The U.S. Women’s Water Polo team is currently ranked #1 in the world and is gearing up for a holiday tournament next month. The U.S. team won the Gold Medal at the 2016 Summer Olympics in Brazil, its second in a row, and has its eyes set for the gold at the Tokyo Olympics in 2020.

The women rolled through the competition this summer, winning the Gold Medal at the Pan Am Games in Peru. The win in Lima was the fifth straight Pan Am win for the women. En route to the title they crushed Peru 21-3, then Cuba 31-7 to finally reach the finals where they dispatched Canada 24-4.

So, how do the women prepare themselves for the next tournament? How about spending a day training with Navy SEALs in Coronado, CA.

Playing competitive water polo is not for the faint of heart: ask any SEAL or Combat Diver, who has played by “combat” rules in the pool, and they’ll attest to the toughness. And playing on a national team at an Olympic Gold Medal level is another thing entirely. But there is a vast difference between playing a sport — albeit a very physically demanding one in a pool — and being a Special Operator working in the ocean. 

But the SEALs at the Naval Special Warfare (NSW) Basic Training Command (BTC) tailored some training at their Coronado training facility to give the women’s team a different perspective of working together in the water and building in them even more confidence before they embark on yet another Gold Medal run this coming summer.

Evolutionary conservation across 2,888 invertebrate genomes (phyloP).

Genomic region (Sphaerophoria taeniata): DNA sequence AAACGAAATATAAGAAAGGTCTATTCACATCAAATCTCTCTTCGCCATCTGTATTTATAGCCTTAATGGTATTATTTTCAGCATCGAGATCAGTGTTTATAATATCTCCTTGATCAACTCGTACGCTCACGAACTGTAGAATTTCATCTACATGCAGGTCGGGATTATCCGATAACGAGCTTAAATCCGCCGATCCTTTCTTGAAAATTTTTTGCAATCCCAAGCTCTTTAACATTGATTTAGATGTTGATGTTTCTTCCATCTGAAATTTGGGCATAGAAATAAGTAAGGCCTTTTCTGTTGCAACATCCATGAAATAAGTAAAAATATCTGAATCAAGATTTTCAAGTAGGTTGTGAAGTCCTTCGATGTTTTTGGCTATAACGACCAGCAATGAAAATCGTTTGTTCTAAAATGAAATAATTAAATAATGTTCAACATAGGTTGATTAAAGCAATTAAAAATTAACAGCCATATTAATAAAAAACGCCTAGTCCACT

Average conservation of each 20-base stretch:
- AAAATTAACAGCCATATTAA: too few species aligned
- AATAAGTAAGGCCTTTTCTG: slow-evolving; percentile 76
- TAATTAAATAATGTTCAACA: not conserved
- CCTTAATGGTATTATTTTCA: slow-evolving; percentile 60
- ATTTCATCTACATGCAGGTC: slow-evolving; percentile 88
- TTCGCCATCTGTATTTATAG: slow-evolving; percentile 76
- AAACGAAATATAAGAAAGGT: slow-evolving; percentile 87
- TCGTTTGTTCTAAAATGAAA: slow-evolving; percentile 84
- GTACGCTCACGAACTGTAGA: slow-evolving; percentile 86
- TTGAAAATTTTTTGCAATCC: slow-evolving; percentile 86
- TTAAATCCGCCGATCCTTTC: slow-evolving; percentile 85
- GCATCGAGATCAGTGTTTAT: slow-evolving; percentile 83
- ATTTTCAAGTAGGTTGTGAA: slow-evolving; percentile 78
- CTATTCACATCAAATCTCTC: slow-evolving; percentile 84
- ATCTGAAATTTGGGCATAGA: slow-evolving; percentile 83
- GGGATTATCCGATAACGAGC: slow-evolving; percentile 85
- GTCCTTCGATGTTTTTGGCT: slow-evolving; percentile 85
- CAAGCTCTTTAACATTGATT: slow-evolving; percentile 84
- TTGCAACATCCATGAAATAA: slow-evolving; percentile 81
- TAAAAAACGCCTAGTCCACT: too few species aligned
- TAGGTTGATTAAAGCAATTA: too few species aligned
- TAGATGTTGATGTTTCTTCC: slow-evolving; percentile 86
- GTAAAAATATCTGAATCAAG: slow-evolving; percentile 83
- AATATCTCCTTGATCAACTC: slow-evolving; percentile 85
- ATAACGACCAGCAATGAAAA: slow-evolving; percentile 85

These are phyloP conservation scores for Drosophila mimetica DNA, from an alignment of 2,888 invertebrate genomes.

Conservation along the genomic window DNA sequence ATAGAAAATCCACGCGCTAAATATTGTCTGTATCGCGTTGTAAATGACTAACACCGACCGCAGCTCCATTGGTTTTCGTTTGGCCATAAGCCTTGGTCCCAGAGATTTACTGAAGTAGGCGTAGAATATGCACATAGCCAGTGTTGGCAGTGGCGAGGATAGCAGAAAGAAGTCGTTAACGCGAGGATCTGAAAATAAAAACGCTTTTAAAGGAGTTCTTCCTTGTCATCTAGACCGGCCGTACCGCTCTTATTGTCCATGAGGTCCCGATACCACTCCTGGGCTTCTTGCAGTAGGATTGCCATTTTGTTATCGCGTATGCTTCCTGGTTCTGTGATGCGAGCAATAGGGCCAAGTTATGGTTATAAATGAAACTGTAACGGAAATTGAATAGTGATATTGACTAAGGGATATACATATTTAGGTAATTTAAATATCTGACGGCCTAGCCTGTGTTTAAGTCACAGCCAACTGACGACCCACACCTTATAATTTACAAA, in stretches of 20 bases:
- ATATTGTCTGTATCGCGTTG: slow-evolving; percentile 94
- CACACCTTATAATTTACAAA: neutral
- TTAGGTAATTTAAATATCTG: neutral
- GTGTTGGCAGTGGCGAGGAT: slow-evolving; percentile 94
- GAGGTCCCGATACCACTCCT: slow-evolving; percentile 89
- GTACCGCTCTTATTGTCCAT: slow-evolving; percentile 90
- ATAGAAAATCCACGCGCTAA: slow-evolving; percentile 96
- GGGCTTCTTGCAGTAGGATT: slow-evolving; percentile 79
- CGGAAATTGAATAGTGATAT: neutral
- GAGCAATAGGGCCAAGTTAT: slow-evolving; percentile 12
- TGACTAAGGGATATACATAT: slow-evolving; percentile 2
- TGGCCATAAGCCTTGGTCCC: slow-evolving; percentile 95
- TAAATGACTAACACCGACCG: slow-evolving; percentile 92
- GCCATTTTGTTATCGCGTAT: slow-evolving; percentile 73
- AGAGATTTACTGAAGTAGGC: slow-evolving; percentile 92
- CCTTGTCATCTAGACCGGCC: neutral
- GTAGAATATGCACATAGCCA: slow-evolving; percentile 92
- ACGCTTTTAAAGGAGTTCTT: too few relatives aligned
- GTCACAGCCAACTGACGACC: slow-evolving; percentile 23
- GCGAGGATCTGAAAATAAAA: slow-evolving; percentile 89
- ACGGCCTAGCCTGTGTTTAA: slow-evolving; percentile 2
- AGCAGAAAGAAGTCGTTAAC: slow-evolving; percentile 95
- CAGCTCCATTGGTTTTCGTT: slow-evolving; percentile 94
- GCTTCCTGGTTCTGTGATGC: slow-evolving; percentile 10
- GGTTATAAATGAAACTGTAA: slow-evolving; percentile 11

Navy SEALs are the premier maritime special operations force, and we stay that way by fostering a culture of professionalism and diversity. Having the U.S. Women’s National Water Polo Team visit allowed for two high-performance teams to sit down, talk and learn from each other, which in the end helps us both continue being the best at what we do,” said the Basic Training Command’s commanding officer Cmdr. Keith Marinics.

A couple of the traits that anyone going through the training at Coronado needs to be successful is firstly being in top physical shape, and secondly having a comfort level in the water. The women’s team more than checked the box for each. However, the purpose wasn’t to turn them into SEALs; rather the exercise was designed to test and build their mental toughness and foster their teamwork.

Giving them something different than what they’ve even been used to, the SEAL cadre members led them on a smoker of a PT session — calisthenics with those 200-pound logs, which are a favorite (not) of every SEAL or SFAS candidate — and then tested their teamwork by having them work small inflatable boats in the pitching Pacific surf.